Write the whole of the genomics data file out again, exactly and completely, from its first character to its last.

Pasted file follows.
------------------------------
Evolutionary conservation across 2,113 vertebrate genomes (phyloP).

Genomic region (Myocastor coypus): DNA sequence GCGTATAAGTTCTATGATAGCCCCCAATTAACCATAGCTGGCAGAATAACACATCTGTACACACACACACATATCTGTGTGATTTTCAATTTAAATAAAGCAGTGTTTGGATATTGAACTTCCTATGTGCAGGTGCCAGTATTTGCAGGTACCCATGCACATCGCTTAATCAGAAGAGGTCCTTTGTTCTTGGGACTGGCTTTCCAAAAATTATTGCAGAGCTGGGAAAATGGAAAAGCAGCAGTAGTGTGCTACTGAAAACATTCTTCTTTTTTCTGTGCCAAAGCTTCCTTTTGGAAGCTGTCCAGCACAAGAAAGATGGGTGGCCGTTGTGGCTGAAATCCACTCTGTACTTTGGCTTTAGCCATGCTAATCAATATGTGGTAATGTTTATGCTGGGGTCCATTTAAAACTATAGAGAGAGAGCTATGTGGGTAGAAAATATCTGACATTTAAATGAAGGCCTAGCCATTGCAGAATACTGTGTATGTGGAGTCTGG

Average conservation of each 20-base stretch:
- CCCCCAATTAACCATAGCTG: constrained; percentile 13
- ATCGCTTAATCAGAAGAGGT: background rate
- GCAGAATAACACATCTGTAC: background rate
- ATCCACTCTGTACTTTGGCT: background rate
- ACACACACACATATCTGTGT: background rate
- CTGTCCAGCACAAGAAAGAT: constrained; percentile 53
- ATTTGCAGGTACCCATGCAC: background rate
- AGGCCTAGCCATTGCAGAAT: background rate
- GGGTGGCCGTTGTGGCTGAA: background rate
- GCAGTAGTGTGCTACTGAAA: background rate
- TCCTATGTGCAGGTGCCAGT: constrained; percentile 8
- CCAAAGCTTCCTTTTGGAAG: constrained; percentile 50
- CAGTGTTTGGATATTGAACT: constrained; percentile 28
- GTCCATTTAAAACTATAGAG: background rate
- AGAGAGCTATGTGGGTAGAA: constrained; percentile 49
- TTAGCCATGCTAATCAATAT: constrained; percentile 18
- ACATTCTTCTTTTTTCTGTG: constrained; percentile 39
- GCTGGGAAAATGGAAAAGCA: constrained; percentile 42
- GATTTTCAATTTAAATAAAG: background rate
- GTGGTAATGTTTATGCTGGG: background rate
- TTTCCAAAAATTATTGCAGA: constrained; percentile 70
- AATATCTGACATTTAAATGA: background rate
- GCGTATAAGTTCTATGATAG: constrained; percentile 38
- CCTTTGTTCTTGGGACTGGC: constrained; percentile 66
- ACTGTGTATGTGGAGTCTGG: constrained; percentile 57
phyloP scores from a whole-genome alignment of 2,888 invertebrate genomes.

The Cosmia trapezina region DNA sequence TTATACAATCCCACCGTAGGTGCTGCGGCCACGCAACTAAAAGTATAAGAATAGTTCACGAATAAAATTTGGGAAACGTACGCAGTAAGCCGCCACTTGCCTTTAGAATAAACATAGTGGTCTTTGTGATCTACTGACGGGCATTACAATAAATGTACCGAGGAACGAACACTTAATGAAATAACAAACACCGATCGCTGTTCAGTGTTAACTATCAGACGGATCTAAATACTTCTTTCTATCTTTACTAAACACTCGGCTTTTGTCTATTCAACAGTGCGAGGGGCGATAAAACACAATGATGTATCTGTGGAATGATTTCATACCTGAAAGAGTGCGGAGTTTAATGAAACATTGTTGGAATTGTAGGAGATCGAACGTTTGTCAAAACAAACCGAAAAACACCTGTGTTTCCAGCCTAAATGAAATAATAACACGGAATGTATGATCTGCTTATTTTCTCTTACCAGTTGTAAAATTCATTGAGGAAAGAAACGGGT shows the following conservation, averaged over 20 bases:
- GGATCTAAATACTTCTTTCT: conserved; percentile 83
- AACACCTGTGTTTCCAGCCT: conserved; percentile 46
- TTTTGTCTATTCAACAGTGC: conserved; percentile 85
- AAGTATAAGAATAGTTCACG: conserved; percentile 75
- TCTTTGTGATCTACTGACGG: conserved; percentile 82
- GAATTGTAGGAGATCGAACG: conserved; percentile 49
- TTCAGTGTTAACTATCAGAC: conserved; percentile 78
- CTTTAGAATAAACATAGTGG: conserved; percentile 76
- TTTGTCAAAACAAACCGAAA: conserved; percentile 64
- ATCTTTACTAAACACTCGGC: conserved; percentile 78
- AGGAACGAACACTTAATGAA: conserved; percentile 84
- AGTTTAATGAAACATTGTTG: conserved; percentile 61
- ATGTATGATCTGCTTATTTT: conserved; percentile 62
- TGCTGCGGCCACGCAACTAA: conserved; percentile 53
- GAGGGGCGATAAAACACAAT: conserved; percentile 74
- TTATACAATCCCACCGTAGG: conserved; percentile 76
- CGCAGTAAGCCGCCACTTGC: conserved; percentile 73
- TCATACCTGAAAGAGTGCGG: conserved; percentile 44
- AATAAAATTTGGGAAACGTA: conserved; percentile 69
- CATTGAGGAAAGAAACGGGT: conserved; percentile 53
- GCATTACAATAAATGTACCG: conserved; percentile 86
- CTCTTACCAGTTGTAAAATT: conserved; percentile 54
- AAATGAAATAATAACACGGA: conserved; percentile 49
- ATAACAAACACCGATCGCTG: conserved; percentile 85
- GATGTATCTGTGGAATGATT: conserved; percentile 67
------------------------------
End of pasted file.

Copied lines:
Evolutionary conservation across 2,113 vertebrate genomes (phyloP).

Genomic region (Myocastor coypus): DNA sequence GCGTATAAGTTCTATGATAGCCCCCAATTAACCATAGCTGGCAGAATAACACATCTGTACACACACACACATATCTGTGTGATTTTCAATTTAAATAAAGCAGTGTTTGGATATTGAACTTCCTATGTGCAGGTGCCAGTATTTGCAGGTACCCATGCACATCGCTTAATCAGAAGAGGTCCTTTGTTCTTGGGACTGGCTTTCCAAAAATTATTGCAGAGCTGGGAAAATGGAAAAGCAGCAGTAGTGTGCTACTGAAAACATTCTTCTTTTTTCTGTGCCAAAGCTTCCTTTTGGAAGCTGTCCAGCACAAGAAAGATGGGTGGCCGTTGTGGCTGAAATCCACTCTGTACTTTGGCTTTAGCCATGCTAATCAATATGTGGTAATGTTTATGCTGGGGTCCATTTAAAACTATAGAGAGAGAGCTATGTGGGTAGAAAATATCTGACATTTAAATGAAGGCCTAGCCATTGCAGAATACTGTGTATGTGGAGTCTGG

Average conservation of each 20-base stretch:
- CCCCCAATTAACCATAGCTG: constrained; percentile 13
- ATCGCTTAATCAGAAGAGGT: background rate
- GCAGAATAACACATCTGTAC: background rate
- ATCCACTCTGTACTTTGGCT: background rate
- ACACACACACATATCTGTGT: background rate
- CTGTCCAGCACAAGAAAGAT: constrained; percentile 53
- ATTTGCAGGTACCCATGCAC: background rate
- AGGCCTAGCCATTGCAGAAT: background rate
- GGGTGGCCGTTGTGGCTGAA: background rate
- GCAGTAGTGTGCTACTGAAA: background rate
- TCCTATGTGCAGGTGCCAGT: constrained; percentile 8
- CCAAAGCTTCCTTTTGGAAG: constrained; percentile 50
- CAGTGTTTGGATATTGAACT: constrained; percentile 28
- GTCCATTTAAAACTATAGAG: background rate
- AGAGAGCTATGTGGGTAGAA: constrained; percentile 49
- TTAGCCATGCTAATCAATAT: constrained; percentile 18
- ACATTCTTCTTTTTTCTGTG: constrained; percentile 39
- GCTGGGAAAATGGAAAAGCA: constrained; percentile 42
- GATTTTCAATTTAAATAAAG: background rate
- GTGGTAATGTTTATGCTGGG: background rate
- TTTCCAAAAATTATTGCAGA: constrained; percentile 70
- AATATCTGACATTTAAATGA: background rate
- GCGTATAAGTTCTATGATAG: constrained; percentile 38
- CCTTTGTTCTTGGGACTGGC: constrained; percentile 66
- ACTGTGTATGTGGAGTCTGG: constrained; percentile 57
phyloP scores from a whole-genome alignment of 2,888 invertebrate genomes.

The Cosmia trapezina region DNA sequence TTATACAATCCCACCGTAGGTGCTGCGGCCACGCAACTAAAAGTATAAGAATAGTTCACGAATAAAATTTGGGAAACGTACGCAGTAAGCCGCCACTTGCCTTTAGAATAAACATAGTGGTCTTTGTGATCTACTGACGGGCATTACAATAAATGTACCGAGGAACGAACACTTAATGAAATAACAAACACCGATCGCTGTTCAGTGTTAACTATCAGACGGATCTAAATACTTCTTTCTATCTTTACTAAACACTCGGCTTTTGTCTATTCAACAGTGCGAGGGGCGATAAAACACAATGATGTATCTGTGGAATGATTTCATACCTGAAAGAGTGCGGAGTTTAATGAAACATTGTTGGAATTGTAGGAGATCGAACGTTTGTCAAAACAAACCGAAAAACACCTGTGTTTCCAGCCTAAATGAAATAATAACACGGAATGTATGATCTGCTTATTTTCTCTTACCAGTTGTAAAATTCATTGAGGAAAGAAACGGGT shows the following conservation, averaged over 20 bases:
- GGATCTAAATACTTCTTTCT: conserved; percentile 83
- AACACCTGTGTTTCCAGCCT: conserved; percentile 46
- TTTTGTCTATTCAACAGTGC: conserved; percentile 85
- AAGTATAAGAATAGTTCACG: conserved; percentile 75
- TCTTTGTGATCTACTGACGG: conserved; percentile 82
- GAATTGTAGGAGATCGAACG: conserved; percentile 49
- TTCAGTGTTAACTATCAGAC: conserved; percentile 78
- CTTTAGAATAAACATAGTGG: conserved; percentile 76
- TTTGTCAAAACAAACCGAAA: conserved; percentile 64
- ATCTTTACTAAACACTCGGC: conserved; percentile 78
- AGGAACGAACACTTAATGAA: conserved; percentile 84
- AGTTTAATGAAACATTGTTG: conserved; percentile 61
- ATGTATGATCTGCTTATTTT: conserved; percentile 62
- TGCTGCGGCCACGCAACTAA: conserved; percentile 53
- GAGGGGCGATAAAACACAAT: conserved; percentile 74
- TTATACAATCCCACCGTAGG: conserved; percentile 76
- CGCAGTAAGCCGCCACTTGC: conserved; percentile 73
- TCATACCTGAAAGAGTGCGG: conserved; percentile 44
- AATAAAATTTGGGAAACGTA: conserved; percentile 69
- CATTGAGGAAAGAAACGGGT: conserved; percentile 53
- GCATTACAATAAATGTACCG: conserved; percentile 86
- CTCTTACCAGTTGTAAAATT: conserved; percentile 54
- AAATGAAATAATAACACGGA: conserved; percentile 49
- ATAACAAACACCGATCGCTG: conserved; percentile 85
- GATGTATCTGTGGAATGATT: conserved; percentile 67